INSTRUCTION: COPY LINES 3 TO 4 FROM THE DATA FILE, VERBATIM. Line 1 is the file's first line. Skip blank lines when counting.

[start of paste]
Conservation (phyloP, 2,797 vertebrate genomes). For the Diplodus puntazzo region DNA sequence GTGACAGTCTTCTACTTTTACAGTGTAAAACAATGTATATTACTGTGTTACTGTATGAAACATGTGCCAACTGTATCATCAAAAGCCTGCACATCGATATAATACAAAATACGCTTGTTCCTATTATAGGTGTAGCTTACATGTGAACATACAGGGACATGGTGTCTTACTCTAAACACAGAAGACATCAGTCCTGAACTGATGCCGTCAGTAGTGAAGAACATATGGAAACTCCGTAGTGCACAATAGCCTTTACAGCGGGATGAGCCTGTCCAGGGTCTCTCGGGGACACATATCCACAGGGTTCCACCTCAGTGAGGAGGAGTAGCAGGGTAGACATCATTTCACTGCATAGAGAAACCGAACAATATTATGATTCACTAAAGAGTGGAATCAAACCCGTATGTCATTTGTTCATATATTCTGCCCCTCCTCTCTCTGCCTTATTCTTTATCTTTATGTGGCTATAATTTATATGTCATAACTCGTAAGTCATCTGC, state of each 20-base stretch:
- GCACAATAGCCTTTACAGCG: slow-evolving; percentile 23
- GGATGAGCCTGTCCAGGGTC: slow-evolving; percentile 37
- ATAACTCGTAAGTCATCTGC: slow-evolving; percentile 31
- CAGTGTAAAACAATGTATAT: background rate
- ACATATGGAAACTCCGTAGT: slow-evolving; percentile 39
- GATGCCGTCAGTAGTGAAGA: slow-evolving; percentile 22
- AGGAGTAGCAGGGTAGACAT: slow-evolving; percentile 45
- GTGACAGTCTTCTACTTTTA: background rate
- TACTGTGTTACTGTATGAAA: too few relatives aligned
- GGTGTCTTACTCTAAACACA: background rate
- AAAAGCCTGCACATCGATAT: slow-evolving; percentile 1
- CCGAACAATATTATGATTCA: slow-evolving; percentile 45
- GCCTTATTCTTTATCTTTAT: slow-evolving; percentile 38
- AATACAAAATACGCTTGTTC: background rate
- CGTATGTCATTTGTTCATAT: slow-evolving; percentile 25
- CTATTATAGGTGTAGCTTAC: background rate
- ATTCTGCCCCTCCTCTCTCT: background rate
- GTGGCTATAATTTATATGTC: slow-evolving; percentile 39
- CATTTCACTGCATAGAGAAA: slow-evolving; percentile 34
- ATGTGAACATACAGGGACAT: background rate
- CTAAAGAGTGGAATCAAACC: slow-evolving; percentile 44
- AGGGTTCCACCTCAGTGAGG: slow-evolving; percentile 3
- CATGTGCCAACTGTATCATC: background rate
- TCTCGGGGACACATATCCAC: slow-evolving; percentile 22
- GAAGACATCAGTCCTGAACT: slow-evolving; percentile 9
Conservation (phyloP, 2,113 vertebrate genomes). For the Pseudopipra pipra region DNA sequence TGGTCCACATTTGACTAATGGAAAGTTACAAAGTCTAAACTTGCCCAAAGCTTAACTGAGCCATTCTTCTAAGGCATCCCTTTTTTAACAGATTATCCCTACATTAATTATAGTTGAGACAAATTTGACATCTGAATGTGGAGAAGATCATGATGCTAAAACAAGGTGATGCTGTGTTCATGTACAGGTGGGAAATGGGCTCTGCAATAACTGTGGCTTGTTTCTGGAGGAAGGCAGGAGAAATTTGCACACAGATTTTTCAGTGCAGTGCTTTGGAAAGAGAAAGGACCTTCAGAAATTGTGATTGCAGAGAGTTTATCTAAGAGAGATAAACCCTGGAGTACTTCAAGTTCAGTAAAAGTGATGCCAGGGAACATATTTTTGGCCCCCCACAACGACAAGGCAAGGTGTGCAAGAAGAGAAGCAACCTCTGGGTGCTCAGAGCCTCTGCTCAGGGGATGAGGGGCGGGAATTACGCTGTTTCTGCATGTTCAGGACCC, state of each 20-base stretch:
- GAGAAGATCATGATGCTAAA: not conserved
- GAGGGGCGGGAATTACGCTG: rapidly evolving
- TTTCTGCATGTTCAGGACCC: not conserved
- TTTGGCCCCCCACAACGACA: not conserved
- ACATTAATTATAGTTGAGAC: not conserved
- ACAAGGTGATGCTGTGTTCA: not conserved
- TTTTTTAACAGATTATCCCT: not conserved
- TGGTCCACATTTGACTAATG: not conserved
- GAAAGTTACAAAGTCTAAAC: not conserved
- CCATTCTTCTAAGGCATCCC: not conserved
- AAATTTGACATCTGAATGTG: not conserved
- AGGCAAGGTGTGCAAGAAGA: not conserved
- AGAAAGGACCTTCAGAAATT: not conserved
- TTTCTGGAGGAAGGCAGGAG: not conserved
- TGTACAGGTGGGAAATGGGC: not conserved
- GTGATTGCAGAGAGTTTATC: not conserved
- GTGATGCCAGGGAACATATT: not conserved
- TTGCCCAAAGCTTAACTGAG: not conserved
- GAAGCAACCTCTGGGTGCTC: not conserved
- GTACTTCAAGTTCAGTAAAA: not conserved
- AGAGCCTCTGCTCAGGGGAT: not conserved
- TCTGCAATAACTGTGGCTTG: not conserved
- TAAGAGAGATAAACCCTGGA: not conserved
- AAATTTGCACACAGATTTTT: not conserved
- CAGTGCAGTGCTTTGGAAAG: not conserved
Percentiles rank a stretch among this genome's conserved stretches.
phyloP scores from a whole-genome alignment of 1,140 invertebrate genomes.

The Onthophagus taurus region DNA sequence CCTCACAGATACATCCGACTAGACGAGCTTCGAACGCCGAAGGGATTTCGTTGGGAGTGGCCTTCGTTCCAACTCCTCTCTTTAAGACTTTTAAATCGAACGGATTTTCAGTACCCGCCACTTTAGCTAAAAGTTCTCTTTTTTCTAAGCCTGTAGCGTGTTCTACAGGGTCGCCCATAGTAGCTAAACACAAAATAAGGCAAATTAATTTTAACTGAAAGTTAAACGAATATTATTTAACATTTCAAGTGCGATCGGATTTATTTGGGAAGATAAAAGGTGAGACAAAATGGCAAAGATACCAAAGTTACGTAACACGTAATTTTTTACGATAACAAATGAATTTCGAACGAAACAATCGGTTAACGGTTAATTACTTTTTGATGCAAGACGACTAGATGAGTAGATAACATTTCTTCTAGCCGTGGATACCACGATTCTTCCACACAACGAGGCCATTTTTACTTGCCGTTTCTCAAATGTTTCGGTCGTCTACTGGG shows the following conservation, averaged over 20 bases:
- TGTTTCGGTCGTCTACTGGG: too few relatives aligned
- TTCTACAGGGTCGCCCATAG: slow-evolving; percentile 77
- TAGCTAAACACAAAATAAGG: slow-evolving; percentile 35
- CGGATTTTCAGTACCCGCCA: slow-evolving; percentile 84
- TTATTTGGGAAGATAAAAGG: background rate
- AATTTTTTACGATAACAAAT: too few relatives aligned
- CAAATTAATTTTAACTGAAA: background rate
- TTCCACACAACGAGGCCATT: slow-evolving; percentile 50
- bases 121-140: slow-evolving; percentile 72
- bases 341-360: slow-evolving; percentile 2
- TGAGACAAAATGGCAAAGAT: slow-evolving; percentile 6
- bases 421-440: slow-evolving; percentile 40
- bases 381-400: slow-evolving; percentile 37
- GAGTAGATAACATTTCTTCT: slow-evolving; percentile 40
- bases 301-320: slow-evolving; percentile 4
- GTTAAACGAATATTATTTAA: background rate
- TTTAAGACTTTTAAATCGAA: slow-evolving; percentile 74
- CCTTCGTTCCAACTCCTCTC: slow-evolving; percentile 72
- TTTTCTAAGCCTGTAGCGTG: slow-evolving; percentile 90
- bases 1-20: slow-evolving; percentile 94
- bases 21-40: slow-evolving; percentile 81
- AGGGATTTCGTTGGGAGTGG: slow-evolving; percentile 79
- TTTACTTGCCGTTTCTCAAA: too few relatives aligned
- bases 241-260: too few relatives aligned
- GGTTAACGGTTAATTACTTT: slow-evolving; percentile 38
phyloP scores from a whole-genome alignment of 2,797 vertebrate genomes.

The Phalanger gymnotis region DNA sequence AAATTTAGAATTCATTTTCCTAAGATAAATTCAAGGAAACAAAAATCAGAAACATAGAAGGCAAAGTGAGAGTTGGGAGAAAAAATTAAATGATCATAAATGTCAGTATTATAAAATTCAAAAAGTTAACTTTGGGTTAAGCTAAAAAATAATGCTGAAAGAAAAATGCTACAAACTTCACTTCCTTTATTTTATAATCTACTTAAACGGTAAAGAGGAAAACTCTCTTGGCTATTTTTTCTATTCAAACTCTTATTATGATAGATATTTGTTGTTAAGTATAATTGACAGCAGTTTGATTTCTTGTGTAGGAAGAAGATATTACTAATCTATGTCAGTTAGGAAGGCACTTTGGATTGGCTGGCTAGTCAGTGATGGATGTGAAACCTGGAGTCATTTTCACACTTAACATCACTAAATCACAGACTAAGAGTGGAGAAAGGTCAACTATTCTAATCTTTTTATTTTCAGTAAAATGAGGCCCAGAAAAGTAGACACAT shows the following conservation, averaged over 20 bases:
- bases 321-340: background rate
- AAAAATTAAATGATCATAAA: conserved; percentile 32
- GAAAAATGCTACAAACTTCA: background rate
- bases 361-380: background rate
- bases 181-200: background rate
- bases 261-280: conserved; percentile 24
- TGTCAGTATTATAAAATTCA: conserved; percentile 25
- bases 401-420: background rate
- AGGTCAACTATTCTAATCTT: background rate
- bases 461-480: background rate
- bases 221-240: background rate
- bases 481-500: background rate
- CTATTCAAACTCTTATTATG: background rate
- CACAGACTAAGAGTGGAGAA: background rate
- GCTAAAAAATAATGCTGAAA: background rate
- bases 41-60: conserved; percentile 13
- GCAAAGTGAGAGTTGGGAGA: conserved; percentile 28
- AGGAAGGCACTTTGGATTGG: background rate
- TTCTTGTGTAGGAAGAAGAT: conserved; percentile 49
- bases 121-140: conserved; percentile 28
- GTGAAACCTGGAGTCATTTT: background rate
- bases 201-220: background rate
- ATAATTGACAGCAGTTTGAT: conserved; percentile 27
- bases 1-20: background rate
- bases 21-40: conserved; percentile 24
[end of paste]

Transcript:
- GGATGAGCCTGTCCAGGGTC: slow-evolving; percentile 37
- ATAACTCGTAAGTCATCTGC: slow-evolving; percentile 31